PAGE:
Ask people whether they would rather feel lucky or feel proud and pride will win more often than not. And yet, most people spend more time trying to improve their luck than doing things that will leave them feeling proud.
Consider how many people play the lottery. The chances of being lucky enough to win are dismal. But worse, even if you do eventually win, the chances it will leave you feeling proud are nil.
“Hey, I just won the lottery!”
“Congratulations. You must feel very proud.”
Lucky? Absolutely. Proud? Not a chance.
And yet, people continue to value luck over pride by obsessively seeking the easy way out of life’s problems.
Unfortunately, those who focus on luck rather than pride aren’t likely to end up with either. Those who focus on pride over luck often end up with both.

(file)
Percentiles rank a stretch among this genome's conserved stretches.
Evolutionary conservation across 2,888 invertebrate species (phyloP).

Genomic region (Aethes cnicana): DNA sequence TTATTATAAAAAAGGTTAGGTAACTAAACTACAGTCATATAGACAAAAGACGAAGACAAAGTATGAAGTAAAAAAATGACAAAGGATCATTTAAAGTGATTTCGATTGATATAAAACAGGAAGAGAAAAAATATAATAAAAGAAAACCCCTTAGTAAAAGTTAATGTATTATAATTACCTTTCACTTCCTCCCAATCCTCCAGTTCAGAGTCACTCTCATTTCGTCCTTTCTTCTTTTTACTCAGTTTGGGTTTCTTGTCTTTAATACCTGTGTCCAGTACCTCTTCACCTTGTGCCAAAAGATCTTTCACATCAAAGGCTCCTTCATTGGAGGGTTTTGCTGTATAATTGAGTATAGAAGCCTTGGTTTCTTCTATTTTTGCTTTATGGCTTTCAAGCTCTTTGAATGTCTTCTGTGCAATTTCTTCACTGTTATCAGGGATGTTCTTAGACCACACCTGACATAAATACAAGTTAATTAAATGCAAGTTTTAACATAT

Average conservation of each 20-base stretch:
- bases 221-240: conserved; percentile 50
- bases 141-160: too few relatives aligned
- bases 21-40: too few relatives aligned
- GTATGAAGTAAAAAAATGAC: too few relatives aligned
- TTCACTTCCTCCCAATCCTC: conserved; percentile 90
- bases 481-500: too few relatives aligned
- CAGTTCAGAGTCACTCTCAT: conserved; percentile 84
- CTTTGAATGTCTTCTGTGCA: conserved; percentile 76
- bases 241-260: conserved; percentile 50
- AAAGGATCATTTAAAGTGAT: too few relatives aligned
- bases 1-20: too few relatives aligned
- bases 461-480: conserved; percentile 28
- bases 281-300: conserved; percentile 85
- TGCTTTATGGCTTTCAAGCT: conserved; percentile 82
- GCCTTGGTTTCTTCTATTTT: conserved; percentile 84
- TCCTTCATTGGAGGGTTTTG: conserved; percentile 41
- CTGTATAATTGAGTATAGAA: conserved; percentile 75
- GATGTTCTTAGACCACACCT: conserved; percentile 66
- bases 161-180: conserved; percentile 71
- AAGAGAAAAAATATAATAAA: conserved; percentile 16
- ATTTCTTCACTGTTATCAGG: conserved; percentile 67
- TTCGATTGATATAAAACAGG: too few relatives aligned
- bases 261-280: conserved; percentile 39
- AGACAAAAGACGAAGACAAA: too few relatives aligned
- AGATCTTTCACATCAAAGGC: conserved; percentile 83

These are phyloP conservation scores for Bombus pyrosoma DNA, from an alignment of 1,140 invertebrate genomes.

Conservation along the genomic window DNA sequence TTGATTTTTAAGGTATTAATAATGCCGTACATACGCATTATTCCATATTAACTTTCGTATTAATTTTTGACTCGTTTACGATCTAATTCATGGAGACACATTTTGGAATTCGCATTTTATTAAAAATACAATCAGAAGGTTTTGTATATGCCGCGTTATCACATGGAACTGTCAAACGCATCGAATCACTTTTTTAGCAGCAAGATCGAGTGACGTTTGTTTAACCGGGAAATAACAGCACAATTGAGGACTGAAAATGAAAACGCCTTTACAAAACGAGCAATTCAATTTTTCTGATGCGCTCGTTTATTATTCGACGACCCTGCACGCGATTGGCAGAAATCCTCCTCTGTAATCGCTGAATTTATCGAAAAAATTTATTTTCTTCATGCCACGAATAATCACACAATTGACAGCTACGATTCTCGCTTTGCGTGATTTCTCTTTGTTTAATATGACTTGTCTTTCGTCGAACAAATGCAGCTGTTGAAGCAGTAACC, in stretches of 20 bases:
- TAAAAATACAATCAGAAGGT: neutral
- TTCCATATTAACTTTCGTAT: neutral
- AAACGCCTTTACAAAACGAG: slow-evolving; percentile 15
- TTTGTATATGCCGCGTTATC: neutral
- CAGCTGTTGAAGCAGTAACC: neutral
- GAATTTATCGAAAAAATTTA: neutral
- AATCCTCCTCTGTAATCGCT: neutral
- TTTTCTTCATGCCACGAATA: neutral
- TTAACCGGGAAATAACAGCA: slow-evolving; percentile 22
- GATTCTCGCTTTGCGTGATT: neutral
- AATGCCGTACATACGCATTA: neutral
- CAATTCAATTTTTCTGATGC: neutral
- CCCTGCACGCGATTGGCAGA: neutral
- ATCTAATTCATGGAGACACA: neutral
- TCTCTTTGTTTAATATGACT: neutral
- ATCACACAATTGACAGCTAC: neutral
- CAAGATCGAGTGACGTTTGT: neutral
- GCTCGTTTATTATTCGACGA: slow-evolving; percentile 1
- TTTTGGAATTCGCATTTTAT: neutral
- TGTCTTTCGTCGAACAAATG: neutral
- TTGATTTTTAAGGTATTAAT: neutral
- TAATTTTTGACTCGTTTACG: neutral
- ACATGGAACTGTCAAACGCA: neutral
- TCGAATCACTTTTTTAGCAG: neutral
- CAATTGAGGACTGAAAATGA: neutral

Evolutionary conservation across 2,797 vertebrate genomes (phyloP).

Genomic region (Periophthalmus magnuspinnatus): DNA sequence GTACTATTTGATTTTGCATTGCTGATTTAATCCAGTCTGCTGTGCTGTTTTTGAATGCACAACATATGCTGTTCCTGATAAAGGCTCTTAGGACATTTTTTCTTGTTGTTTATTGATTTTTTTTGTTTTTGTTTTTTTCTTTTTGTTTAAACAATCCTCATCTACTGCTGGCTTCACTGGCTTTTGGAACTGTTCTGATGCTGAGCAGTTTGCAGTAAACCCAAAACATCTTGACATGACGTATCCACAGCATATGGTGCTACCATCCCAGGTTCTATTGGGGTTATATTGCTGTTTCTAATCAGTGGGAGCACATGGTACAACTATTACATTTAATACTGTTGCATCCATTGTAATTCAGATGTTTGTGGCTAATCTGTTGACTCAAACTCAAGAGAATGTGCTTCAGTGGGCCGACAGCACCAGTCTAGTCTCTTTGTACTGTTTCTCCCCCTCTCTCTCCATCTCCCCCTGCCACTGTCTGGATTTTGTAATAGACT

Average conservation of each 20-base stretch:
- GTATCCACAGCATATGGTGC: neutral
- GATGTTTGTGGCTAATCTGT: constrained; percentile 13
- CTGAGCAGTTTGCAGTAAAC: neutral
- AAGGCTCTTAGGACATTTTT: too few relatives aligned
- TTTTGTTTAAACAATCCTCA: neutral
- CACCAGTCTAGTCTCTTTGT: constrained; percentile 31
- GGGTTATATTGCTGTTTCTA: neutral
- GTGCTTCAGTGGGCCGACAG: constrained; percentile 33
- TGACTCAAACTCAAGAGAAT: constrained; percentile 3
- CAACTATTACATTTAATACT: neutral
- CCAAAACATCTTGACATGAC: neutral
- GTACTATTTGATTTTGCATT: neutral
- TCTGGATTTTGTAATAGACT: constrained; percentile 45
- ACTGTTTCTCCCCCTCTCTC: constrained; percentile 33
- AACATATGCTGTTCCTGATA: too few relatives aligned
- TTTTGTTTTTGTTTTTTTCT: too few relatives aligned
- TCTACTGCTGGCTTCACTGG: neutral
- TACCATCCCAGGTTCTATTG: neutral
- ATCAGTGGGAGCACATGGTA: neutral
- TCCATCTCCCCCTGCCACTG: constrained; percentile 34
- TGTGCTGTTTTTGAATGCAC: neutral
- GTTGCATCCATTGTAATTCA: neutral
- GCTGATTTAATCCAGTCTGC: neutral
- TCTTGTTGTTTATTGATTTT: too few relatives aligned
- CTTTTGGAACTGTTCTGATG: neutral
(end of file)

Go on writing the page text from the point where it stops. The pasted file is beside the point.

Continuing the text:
And in case you’re wondering…
Yes, I do occasionally play the lottery myself. But I’m not proud of it.
Since writing this in 06, I’ve become increasingly aware of a trend to value not only luck, but also circumstance, more than effort. We’re told we should be proud of things over which we have absolutely no control – our race, our gender, our sexual orientation, etc – yet we’re discouraged from taking pride in things over which we do have some control – our work ethic and accomplishments, for example. I find this trend very disturbing. In the long run we’re not doing people any favors by encouraging them to to take pride in circumstance and discount accomplishment. But of course, in the short run, the long run doesn’t matter. And today, it’s all about the short run.[/sociallocker]